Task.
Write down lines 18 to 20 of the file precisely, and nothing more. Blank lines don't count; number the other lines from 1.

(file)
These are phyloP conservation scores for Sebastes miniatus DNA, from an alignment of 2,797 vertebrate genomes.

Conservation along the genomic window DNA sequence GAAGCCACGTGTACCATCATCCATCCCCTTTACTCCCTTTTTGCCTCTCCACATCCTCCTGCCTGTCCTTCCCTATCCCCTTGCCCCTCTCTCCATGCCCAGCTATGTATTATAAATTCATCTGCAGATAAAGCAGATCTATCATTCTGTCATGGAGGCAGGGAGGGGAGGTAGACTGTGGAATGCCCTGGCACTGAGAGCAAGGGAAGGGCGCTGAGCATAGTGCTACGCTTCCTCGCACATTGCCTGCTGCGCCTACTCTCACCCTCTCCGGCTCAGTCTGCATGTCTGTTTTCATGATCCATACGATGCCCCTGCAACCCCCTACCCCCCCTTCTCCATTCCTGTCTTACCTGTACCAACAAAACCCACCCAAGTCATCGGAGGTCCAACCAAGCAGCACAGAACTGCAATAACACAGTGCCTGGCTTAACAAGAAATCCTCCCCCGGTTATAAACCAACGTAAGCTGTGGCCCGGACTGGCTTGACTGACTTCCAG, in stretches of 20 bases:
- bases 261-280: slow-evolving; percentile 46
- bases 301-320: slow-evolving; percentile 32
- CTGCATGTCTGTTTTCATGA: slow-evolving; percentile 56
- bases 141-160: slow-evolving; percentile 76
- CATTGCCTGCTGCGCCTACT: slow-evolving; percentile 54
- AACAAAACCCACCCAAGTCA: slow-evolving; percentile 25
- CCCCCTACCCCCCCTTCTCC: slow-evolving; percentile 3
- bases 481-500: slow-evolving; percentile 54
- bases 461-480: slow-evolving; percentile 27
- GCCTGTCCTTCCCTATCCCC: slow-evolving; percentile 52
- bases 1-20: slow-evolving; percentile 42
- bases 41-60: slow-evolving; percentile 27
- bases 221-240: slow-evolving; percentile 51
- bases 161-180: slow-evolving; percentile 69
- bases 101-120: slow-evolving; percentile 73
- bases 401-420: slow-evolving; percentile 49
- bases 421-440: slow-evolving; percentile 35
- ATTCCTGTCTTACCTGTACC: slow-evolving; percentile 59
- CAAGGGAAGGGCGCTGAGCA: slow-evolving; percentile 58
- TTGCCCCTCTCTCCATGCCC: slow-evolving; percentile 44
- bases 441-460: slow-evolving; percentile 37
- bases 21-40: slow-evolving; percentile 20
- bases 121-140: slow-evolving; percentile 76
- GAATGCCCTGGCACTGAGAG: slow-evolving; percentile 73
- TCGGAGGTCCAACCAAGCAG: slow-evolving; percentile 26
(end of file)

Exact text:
- bases 401-420: slow-evolving; percentile 49
- bases 421-440: slow-evolving; percentile 35
- ATTCCTGTCTTACCTGTACC: slow-evolving; percentile 59